Posted June 29, 2013Tweet
The U.S. Department of Veterans Affairs' home loan guaranty program is arguably one of the best loan programs for borrowers in the United States.
That's because a VA loan offers eligible borrowers the unique opportunity to purchase a home or refinance an existing loan with no downpayment or mortgage insurance premium and other very favorable rates and terms.
Here's an overview of what home buyers and homeowners need to know about today's VA loans. Or, just skip to the mortgage rates.
A VA loan is similar to other home loans except that it includes an important sweetener for lenders.
The sweetener is that the federal government guarantees that a portion of the loan will be repaid even if the borrower doesn't make the payments for whatever reason. This guarantee encourages and enables lenders to offer VA loans with attractive rates and terms.
One common misconception is that the VA guarantee means eligible borrowers are guaranteed or promised that they will receive a home loan. That's not true. Rather, borrowers must still meet loan qualification guidelines. For those who do, the VA loan is well worth considering.
The VA doesn't directly originate or fund VA loans. Rather, these loans are offered by major banks, savings-and-loans, credit unions and other mortgage companies of all sizes that are approved to offer VA-guaranteed loans.
The lenders provide the funding while the VA sets the policies. The VA also offers borrowers support and advice to help them obtain a loan and intervenes with softer alternatives to foreclosure for borrowers who later aren't able to sustain their home ownership.
VA loans typically don't require a down payment or mortgage insurance, which means these loans can be obtained with little cash out of pocket.
Most VA loans are assumable, which means the loan can later be transferred to another eligible borrower if certain requirements are met. VA loans have no prepayment penalty.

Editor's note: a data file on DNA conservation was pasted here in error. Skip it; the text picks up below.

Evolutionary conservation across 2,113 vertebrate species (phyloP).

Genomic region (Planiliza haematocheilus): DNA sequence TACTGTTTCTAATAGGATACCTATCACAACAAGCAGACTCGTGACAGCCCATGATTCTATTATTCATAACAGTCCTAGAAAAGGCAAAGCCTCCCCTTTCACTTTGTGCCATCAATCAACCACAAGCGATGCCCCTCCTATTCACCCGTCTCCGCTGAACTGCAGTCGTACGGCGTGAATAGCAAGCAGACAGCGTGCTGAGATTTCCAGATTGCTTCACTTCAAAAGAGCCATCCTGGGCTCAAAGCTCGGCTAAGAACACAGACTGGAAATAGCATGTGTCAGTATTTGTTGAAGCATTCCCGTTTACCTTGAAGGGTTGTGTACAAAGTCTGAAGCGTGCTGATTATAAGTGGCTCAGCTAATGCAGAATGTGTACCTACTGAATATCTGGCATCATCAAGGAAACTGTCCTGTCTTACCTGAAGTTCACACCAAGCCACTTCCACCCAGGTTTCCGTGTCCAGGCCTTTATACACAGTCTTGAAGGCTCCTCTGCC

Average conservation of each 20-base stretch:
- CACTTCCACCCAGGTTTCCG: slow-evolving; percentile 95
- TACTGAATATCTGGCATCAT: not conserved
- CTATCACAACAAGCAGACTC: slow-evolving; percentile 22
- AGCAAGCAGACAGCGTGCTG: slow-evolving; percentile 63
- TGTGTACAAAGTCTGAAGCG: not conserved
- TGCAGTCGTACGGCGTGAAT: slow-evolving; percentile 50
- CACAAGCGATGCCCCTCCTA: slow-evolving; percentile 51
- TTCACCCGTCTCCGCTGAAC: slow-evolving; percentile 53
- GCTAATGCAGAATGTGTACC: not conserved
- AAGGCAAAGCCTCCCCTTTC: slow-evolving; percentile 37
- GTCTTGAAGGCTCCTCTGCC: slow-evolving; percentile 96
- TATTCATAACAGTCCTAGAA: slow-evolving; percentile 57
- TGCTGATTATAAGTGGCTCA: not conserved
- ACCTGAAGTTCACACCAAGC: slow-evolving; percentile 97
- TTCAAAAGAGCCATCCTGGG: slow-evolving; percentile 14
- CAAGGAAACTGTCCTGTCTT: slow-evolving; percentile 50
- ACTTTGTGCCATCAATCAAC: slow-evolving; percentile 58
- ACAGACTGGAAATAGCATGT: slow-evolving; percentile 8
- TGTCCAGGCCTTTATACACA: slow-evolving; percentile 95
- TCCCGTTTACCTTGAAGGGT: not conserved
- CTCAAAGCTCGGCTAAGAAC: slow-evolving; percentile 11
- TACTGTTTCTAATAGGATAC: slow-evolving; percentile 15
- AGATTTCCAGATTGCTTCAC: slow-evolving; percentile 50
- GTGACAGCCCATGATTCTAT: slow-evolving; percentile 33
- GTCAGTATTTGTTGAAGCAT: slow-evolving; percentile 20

VA loans can offer a lower interest rate and closing costs than conventional loans, depending on the borrower's situation and circumstances.
The VA guarantees purchase-money loans, refinance loans, and loans that can be used to build a home or make repairs or improvements to a home.
Purchase-money loans can be used to buy an existing house or condominium, a house or condominium that's being newly built, a manufactured home or a lot on which a manufactured home will be placed. A refinance loan can used to refinance an existing VA or non-VA loan for the same types of properties and uses as a purchase-money loan.
Eligible borrowers for the VA loan program may include:
With a VA mortgage, borrowers should expect to pay some customary closing costs and fees. However, the VA also limits certain closing costs that lenders can charge for a VA loan.
Borrowers also pay a VA funding fee. This fee is a percentage of the loan amount and depends on the borrower's type of service, the purpose and type of loan, the size of the borrower's downpayment as a percentage of the purchase price or the home's value and other factors.
The fee can be included in the loan amount, so it need not be paid in cash at closing.
The funding fee normally is waived for veterans who receive VA disability compensation and unmarried surviving spouses of veterans who died in service or as a result of a service-connected disability.
VA mortgage rates are set by lenders, not the VA.
VA borrowers must meet a variety of other requirements, which might include a minimum length of service, acceptable credit history or credit score, sufficient income and a valid Certificate of Eligibility (COE), which certifies the borrower's eligibility to the lender.
Borrowers must also certify that they intend to occupy the home as their principal residence, except in the case of a rate-reduction refinance, which requires only a statement of prior occupancy.
The information contained on The Mortgage Reports website is for informational purposes only and is not an advertisement for products offered by Full Beaker. The views and opinions expressed herein are those of the author and do not reflect the policy or position of Full Beaker, its officers, parent, or affiliates.
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